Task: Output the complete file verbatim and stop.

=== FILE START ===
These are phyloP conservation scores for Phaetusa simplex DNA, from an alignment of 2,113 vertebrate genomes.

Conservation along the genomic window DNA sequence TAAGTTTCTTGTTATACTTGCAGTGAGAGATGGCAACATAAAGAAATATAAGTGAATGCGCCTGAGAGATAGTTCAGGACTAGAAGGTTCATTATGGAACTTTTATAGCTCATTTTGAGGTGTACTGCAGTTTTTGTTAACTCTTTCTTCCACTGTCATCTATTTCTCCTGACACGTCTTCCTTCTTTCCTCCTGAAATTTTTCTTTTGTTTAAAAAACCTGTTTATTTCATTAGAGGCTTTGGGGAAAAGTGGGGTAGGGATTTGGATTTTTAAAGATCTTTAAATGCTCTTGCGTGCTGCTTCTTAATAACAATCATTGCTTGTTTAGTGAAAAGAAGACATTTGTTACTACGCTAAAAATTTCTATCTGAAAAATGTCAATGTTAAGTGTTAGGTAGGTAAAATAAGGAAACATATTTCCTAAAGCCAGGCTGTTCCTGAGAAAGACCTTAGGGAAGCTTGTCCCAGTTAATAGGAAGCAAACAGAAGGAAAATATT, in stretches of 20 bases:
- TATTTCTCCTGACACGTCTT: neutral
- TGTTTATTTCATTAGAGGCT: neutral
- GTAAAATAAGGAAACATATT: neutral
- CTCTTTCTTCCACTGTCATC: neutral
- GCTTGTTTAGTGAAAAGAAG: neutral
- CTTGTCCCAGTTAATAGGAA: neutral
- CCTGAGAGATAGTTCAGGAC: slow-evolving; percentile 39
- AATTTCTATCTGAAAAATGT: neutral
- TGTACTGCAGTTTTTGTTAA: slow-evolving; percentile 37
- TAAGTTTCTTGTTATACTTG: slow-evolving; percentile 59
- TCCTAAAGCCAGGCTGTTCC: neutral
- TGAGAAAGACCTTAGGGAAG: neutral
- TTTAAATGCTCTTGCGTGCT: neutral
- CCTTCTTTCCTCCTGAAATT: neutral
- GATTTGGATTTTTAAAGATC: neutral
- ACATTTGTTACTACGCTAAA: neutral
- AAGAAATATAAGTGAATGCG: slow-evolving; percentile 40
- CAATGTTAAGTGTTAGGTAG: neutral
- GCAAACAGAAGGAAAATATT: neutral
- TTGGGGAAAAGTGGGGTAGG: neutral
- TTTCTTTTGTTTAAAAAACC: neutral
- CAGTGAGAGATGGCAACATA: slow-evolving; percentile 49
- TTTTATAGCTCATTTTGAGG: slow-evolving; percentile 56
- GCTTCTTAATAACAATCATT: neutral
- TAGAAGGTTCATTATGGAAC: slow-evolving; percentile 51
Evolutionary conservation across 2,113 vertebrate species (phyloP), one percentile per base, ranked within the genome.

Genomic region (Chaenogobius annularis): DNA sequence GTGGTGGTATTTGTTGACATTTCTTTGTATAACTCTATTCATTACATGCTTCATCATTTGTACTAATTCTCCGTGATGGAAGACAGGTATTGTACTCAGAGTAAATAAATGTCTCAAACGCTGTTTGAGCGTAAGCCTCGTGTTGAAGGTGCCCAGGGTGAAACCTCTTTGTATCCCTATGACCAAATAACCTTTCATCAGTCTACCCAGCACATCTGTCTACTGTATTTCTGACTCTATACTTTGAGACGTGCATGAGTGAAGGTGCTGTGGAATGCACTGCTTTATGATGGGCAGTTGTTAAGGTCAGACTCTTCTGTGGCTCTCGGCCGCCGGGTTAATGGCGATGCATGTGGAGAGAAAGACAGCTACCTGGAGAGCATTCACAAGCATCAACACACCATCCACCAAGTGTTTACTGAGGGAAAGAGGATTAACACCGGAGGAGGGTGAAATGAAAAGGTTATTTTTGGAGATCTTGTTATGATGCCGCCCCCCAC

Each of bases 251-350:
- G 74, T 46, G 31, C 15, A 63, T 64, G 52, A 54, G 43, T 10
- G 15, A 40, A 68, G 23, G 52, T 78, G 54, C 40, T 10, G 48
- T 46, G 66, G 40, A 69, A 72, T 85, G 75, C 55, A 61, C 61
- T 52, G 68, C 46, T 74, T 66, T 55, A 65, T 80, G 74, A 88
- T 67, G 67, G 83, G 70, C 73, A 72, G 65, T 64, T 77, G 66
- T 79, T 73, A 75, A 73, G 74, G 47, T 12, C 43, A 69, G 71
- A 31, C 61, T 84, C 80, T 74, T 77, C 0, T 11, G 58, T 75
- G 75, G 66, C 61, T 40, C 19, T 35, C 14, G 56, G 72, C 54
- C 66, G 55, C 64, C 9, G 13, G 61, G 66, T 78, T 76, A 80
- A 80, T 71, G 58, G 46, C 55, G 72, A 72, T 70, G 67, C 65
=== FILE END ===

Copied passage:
These are phyloP conservation scores for Phaetusa simplex DNA, from an alignment of 2,113 vertebrate genomes.

Conservation along the genomic window DNA sequence TAAGTTTCTTGTTATACTTGCAGTGAGAGATGGCAACATAAAGAAATATAAGTGAATGCGCCTGAGAGATAGTTCAGGACTAGAAGGTTCATTATGGAACTTTTATAGCTCATTTTGAGGTGTACTGCAGTTTTTGTTAACTCTTTCTTCCACTGTCATCTATTTCTCCTGACACGTCTTCCTTCTTTCCTCCTGAAATTTTTCTTTTGTTTAAAAAACCTGTTTATTTCATTAGAGGCTTTGGGGAAAAGTGGGGTAGGGATTTGGATTTTTAAAGATCTTTAAATGCTCTTGCGTGCTGCTTCTTAATAACAATCATTGCTTGTTTAGTGAAAAGAAGACATTTGTTACTACGCTAAAAATTTCTATCTGAAAAATGTCAATGTTAAGTGTTAGGTAGGTAAAATAAGGAAACATATTTCCTAAAGCCAGGCTGTTCCTGAGAAAGACCTTAGGGAAGCTTGTCCCAGTTAATAGGAAGCAAACAGAAGGAAAATATT, in stretches of 20 bases:
- TATTTCTCCTGACACGTCTT: neutral
- TGTTTATTTCATTAGAGGCT: neutral
- GTAAAATAAGGAAACATATT: neutral
- CTCTTTCTTCCACTGTCATC: neutral
- GCTTGTTTAGTGAAAAGAAG: neutral
- CTTGTCCCAGTTAATAGGAA: neutral
- CCTGAGAGATAGTTCAGGAC: slow-evolving; percentile 39
- AATTTCTATCTGAAAAATGT: neutral
- TGTACTGCAGTTTTTGTTAA: slow-evolving; percentile 37
- TAAGTTTCTTGTTATACTTG: slow-evolving; percentile 59
- TCCTAAAGCCAGGCTGTTCC: neutral
- TGAGAAAGACCTTAGGGAAG: neutral
- TTTAAATGCTCTTGCGTGCT: neutral
- CCTTCTTTCCTCCTGAAATT: neutral
- GATTTGGATTTTTAAAGATC: neutral
- ACATTTGTTACTACGCTAAA: neutral
- AAGAAATATAAGTGAATGCG: slow-evolving; percentile 40
- CAATGTTAAGTGTTAGGTAG: neutral
- GCAAACAGAAGGAAAATATT: neutral
- TTGGGGAAAAGTGGGGTAGG: neutral
- TTTCTTTTGTTTAAAAAACC: neutral
- CAGTGAGAGATGGCAACATA: slow-evolving; percentile 49
- TTTTATAGCTCATTTTGAGG: slow-evolving; percentile 56
- GCTTCTTAATAACAATCATT: neutral
- TAGAAGGTTCATTATGGAAC: slow-evolving; percentile 51
Evolutionary conservation across 2,113 vertebrate species (phyloP), one percentile per base, ranked within the genome.

Genomic region (Chaenogobius annularis): DNA sequence GTGGTGGTATTTGTTGACATTTCTTTGTATAACTCTATTCATTACATGCTTCATCATTTGTACTAATTCTCCGTGATGGAAGACAGGTATTGTACTCAGAGTAAATAAATGTCTCAAACGCTGTTTGAGCGTAAGCCTCGTGTTGAAGGTGCCCAGGGTGAAACCTCTTTGTATCCCTATGACCAAATAACCTTTCATCAGTCTACCCAGCACATCTGTCTACTGTATTTCTGACTCTATACTTTGAGACGTGCATGAGTGAAGGTGCTGTGGAATGCACTGCTTTATGATGGGCAGTTGTTAAGGTCAGACTCTTCTGTGGCTCTCGGCCGCCGGGTTAATGGCGATGCATGTGGAGAGAAAGACAGCTACCTGGAGAGCATTCACAAGCATCAACACACCATCCACCAAGTGTTTACTGAGGGAAAGAGGATTAACACCGGAGGAGGGTGAAATGAAAAGGTTATTTTTGGAGATCTTGTTATGATGCCGCCCCCCAC

Each of bases 251-350:
- G 74, T 46, G 31, C 15, A 63, T 64, G 52, A 54, G 43, T 10
- G 15, A 40, A 68, G 23, G 52, T 78, G 54, C 40, T 10, G 48
- T 46, G 66, G 40, A 69, A 72, T 85, G 75, C 55, A 61, C 61
- T 52, G 68, C 46, T 74, T 66, T 55, A 65, T 80, G 74, A 88
- T 67, G 67, G 83, G 70, C 73, A 72, G 65, T 64, T 77, G 66
- T 79, T 73, A 75, A 73, G 74, G 47, T 12, C 43, A 69, G 71
- A 31, C 61, T 84, C 80, T 74, T 77, C 0, T 11, G 58, T 75
- G 75, G 66, C 61, T 40, C 19, T 35, C 14, G 56, G 72, C 54
- C 66, G 55, C 64, C 9, G 13, G 61, G 66, T 78, T 76, A 80
- A 80, T 71, G 58, G 46, C 55, G 72, A 72, T 70, G 67, C 65